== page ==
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Monday, Nov 20, 2017
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Swinger blames lawyer, hit man, victim for life sentence

— Even though he admits he helped hire a hit man to kill his then-girlfriend’s husband, Jerry Bottorff says he was stunned and overwhelmed when he was sentenced to life in prison.

After Thomas Lee Sehorne was shot to death outside his home in 2007, Jerry Bottorff married Sehorne’s widow, Christie Fay Bottorff, and helped raise the couple’s two young children. The Bottorffs also collected $1 million on Sehorne’s life insurance policies and remained free for nearly four years until the murder was solved.

Now Jerry Bottorff is trying to have his sentence reduced by blaming others for his predicament.

He’s blaming the victim, saying Sehorne abused his wife and children.

Bottorff is also blaming his lawyer, who he accuses of failing to properly represent him.

And Bottorff blames Michael Garcia, the former Latin King gang member he and Christie Fay hired to broker the murder, and the man who helped authorities solve the murder after he was arrested on unrelated drug charges.

After losing his appeals, Jerry Bottorff has filed a petition to vacate his sentence, arguing he and Christie Fay didn’t receive effective legal assistance from their lawyers.

“Mr. Bottorff is truly delusional,” said Frank Louderback, who represented Bottorff when he pleaded guilty and was sentenced in federal court in 2012. Louderback didn’t elaborate.

The sordid events of 2007 were hatched in a Brandon swingers club, according to Bottorff’s petition, as well as testimony given by Bottorff and Garcia in the 2012 trial of the gunman, Luis Angel Lopez.

Jerry Bottorff said he was working in the Pleasure Palace on Adamo Drive when Thomas Lee and Christie Fay Sehorne came in.

Garcia, who says he used to be the state leader of the Latin Kings before he had a falling out with the gang, was a regular at the club, where he sold cocaine and Ecstasy.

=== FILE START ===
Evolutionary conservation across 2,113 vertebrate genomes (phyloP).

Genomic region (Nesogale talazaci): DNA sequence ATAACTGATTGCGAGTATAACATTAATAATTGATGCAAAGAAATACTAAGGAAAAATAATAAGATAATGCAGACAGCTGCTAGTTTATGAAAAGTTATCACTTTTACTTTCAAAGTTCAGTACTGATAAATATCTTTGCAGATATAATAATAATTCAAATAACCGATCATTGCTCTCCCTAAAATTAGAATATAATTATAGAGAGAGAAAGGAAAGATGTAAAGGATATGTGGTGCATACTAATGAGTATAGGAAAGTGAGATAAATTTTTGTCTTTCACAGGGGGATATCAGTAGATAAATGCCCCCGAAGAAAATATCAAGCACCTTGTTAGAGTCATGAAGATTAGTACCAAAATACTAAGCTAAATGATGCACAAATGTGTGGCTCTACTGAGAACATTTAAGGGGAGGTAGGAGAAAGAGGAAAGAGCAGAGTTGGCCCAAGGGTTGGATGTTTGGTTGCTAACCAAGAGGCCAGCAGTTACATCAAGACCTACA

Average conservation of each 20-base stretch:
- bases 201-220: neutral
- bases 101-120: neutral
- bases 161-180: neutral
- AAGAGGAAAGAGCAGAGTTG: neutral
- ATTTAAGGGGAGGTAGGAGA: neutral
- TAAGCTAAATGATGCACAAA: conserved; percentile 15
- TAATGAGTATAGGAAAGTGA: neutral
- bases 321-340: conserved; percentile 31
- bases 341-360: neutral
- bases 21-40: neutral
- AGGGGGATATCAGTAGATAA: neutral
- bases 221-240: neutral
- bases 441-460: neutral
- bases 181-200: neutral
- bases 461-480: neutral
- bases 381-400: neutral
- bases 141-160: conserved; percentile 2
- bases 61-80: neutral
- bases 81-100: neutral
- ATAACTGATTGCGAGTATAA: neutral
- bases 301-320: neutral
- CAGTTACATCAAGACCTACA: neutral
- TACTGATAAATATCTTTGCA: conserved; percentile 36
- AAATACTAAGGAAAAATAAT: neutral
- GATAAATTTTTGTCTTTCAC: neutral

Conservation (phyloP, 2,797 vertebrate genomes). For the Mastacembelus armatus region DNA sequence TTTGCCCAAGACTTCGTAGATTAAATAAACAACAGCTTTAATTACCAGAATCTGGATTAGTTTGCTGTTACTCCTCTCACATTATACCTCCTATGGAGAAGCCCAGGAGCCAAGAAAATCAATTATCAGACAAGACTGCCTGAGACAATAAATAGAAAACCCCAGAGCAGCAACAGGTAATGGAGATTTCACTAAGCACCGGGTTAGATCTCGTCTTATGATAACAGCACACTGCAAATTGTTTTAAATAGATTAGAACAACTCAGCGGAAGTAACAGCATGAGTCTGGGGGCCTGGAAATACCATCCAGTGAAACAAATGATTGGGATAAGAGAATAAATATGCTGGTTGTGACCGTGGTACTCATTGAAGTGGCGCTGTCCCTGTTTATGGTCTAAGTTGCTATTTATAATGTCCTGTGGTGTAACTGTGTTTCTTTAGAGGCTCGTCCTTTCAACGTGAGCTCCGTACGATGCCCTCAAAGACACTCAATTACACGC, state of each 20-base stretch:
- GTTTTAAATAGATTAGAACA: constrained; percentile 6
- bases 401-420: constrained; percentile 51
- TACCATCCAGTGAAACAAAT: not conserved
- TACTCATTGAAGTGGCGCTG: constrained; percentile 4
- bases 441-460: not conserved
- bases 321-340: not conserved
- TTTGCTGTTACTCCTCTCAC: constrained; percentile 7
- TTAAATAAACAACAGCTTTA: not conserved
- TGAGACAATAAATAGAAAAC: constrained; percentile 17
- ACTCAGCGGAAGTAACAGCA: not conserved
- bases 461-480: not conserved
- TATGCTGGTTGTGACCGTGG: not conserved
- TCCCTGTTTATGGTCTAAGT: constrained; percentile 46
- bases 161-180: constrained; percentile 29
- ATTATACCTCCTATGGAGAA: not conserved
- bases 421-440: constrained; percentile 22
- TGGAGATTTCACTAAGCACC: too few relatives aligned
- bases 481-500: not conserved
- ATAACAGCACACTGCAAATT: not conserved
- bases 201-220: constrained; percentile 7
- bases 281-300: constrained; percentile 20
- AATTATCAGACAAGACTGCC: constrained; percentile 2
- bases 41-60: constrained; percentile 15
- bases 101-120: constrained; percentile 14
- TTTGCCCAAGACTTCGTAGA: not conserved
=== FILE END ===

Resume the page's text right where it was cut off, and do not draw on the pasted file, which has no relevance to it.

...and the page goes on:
Bottorff testified that he thought Garcia, with his tattoos and tough talk, was like the character played by Joe Pesci in the mafia movie Goodfellas. They became friends.

Among Garcia’s tattoos was an inscription on his eyelids: “Guilty Dreams.”

Bottorff developed a relationship with Christie Sehorne in 2005. He now says in his petition that Thomas Lee Sehorne was an abusive alcoholic, and that the two had an open marriage in which each dated others and encouraged infidelity. Bottorff says Sehorne encouraged his relationship with Christie Fay.

Bottorff didn’t mention any abuse or alcoholism when he testified in the Lopez trial.

The victim’s family said at the Bottorffs’ sentencing hearings that Sehorne loved Christie Fay so much he was prepared to divorce her so she could be with Bottorff and be happy.

Still, Bottorff began talking to Garcia about killing Sehorne, who went by his middle name, Lee.

“It started out as just jokes between Christie and I,” Bottorff testified in the Lopez trial. “As tasteless as they would be, we joked about when he would be coming from the Great Lakes if his plane went down and he would be the only person that would die.”

In 2006, he testified, he approached Garcia with the idea. He said he was with Garcia in his garage when he asked him what he had to do to put a contract on someone.

Numerous conversations on the idea followed, some of which involved Christie, who also wanted her husband dead.

Bottorff says in his petition that he spent a large amount of time at the Sehorne home. Lee Sehorne traveled often and for extended periods because of his job. Bottorff says he developed a relationship with the Sehorne children and essentially took over as if he were their father and Christie’s husband, all with Sehorne’s encouragement.